Air flowing into spiral openings 125 may exit from air outlet 130. One skilled in the art will appreciate that air flowing into system 102 through one spiral opening 125 may exit system 102 from another spiral opening 125 located on an opposite surface of housing 111. Thus, in some embodiments, air outlet 130 may be omitted from system 102. Similar to housing 110, housing 111 may include a thermal insulation design, which may maintain the inner space defined by housing 111 at a relatively low temperature, or which may prevent the temperature inside the space defined by housing 111 from increasing to adversely affect the water extraction efficiency. For example, the outer surface of housing 111 may be coated with a highly reflective material, which may reflect heat away from housing 111. The inner surface of housing 111 may also include a suitable material that may help maintain a low temperature within the inner space defined by housing 111. Further details about exemplary thermal regulation features are discussed above.

FIGS. 5A-5C illustrate exemplary designs of presser 150 consistent with the disclosed embodiments. Presser 150 is shown in a round shape in FIGS. 5A-5C, which may be employed with a cylindrical housing 110 or 111. As shown in FIG. 5A, in some embodiments, presser 150 may be a solid plate. A solid plate presser structure, such as shown in FIG. 5A, may be employed in embodiments, such as systems 100 and 102, where air entering from some openings located on the housing may exit from other openings located on the housing, rather than from air outlet 130.

As shown in FIG. 5B, in another embodiment, presser 150 may have a plate structure having a plurality of openings 151. The number, distribution, and shape of openings 151 may be suitably designed such that presser 150 does not block air flow from openings 120 or spiral openings 125 to air outlet 130.

As shown in FIG. 5C, presser 150 may have a screen shape structure having a web 152. Web 152 may allow free air flow from openings 120 or spiral openings 125 to air outlet 130. Web 152 may be designed strong for compressing sponge 140. One skilled in the art will appreciate that other suitable presser configurations may be employed in systems 100, 101, and 102.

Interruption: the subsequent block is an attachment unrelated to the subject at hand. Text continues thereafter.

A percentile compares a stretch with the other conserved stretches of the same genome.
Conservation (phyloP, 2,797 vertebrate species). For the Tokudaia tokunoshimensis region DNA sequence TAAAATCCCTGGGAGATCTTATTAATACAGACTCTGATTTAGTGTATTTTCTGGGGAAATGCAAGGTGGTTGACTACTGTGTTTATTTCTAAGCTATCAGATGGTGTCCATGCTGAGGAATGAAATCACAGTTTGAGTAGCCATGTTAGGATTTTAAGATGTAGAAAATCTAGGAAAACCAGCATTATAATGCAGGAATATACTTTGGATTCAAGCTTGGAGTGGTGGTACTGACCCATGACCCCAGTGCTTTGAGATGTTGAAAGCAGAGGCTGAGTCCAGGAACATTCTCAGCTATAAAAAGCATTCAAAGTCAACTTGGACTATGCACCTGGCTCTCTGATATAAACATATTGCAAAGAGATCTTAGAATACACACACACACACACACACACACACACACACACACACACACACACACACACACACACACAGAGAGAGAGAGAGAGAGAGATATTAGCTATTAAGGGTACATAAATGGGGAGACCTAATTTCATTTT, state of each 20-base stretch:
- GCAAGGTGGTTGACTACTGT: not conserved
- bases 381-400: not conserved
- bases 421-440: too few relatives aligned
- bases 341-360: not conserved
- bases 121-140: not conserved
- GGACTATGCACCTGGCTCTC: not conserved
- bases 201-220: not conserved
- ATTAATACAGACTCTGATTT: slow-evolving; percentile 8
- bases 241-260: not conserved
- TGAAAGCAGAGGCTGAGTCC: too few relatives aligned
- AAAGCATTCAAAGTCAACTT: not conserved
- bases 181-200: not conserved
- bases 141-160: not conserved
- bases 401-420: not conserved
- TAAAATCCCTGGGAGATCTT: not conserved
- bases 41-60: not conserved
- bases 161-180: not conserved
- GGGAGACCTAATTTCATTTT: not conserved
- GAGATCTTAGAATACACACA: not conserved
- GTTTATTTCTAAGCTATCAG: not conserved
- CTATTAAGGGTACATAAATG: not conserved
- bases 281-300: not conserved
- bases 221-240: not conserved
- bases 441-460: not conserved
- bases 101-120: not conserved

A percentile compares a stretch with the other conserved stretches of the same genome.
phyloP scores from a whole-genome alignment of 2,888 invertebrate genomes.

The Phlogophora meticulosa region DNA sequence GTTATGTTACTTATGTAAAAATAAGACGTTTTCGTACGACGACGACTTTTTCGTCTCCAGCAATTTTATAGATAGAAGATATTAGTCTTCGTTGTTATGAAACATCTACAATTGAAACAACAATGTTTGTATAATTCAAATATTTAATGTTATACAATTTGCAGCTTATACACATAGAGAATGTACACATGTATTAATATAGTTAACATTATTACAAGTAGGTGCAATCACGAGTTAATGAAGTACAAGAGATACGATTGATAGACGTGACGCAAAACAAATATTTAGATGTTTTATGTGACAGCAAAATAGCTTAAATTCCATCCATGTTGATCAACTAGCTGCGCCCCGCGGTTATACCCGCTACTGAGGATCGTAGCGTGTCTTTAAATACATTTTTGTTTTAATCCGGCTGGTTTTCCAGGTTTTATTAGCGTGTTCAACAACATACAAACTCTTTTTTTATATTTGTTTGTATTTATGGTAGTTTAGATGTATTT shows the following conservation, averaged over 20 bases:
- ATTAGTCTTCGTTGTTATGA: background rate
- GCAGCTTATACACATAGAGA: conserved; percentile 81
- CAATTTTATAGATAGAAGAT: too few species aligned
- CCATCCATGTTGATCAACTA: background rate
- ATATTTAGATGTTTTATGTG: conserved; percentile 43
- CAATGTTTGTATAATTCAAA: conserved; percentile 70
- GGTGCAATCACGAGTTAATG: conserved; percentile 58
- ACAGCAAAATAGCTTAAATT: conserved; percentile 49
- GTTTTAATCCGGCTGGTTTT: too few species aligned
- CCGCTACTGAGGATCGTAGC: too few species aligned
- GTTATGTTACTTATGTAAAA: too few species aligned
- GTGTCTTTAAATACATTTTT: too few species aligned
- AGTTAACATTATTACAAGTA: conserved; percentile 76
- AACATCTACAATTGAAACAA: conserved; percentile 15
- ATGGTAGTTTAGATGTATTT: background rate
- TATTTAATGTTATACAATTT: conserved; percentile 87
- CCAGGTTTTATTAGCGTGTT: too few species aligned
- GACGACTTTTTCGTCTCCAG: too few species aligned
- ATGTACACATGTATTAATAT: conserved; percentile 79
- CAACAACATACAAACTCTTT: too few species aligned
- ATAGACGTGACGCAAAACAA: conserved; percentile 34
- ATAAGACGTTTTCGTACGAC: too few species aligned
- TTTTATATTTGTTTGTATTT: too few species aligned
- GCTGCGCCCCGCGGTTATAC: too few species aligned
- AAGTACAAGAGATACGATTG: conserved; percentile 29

FIGS. 6A-6C illustrate exemplary designs of sponge 140 consistent with the disclosed embodiments. As shown in FIG. 6A, sponge 140 may be in a cylindrical shape, having a plurality of pores 141 evenly or randomly distributed within the structure. Sponge 140 may be made of any suitable materials, such as polymer, paper, cotton fabric, etc. Sponge 140 may include a water absorbing/adsorbing material. In some embodiments, sponge 140 may be coated with the water absorbing/adsorbing rnaterial. In some embodiments, sponge 140 may be wholly or partially made of the water absorbing/adsorbing material. The water absorbing/adsorbing material may include any suitable material, for example, tertiary amines, polyethylene glycols, and/or hydrophobic activated carbons. The water absorbing/adsorbing material may enable sponge 140 to extract water vapor from an air flow passing over the surface and/or through sponge 140. Water extracted from air may be held within sponge 140. When compressed, the volume of sponge 140 may be reduced, causing the discharge of water held therein. When the compression force is released, sponge 140 may restore its pre-compression volume and shape due to the resilience of its structure.

In some embodiments, sponge 140 may have a layered structure connected through links 145, as shown in FIG. 6B. Sponge 140 shown in FIG. 6B may include a plurality of layers 142, 143, and 144. Links 145 may provide support to the layers. Links 145 may also be elastic or resilient so that they do not severely interfere with the compression of sponge 140. When the compression force is released, elastic links 145 may help sponge 140 to restore the pre-compression volume and shape of sponge 140.

Although three layers are shown in FIG. 6B, any suitable number of layers may be used. In some embodiments, one or more of layers 143, 143, and 144 may be in the form of a block structure, similar to the structure shown in FIG. 6A.

In yet another embodiment shown in FIG. 6C, sponge 140 may include a block structure having a body filled with a plurality of fibers 146. Fibers 146 may be organized in a regular pattern, or may be disposed within the body of sponge 140 randomly. Fibers 146 may be resilient, which may help sponge 140 in the compression and expansion processes. Fibers 146 may include a water absorbing/adsorbing material. In some embodiments, fibers 146 may be coated with the water absorbing/adsorbing material. In other embodiments, fibers 146 may be wholly or partially made of the water absorbing/adsorbing material. The water absorbing/adsorbing material may include any suitable material, for example, tertiary amines, polyethylene glycols, and/or hydrophobic activated carbons. Water extracted from air may attach to fibers 146 and be temporarily held within sponge 140.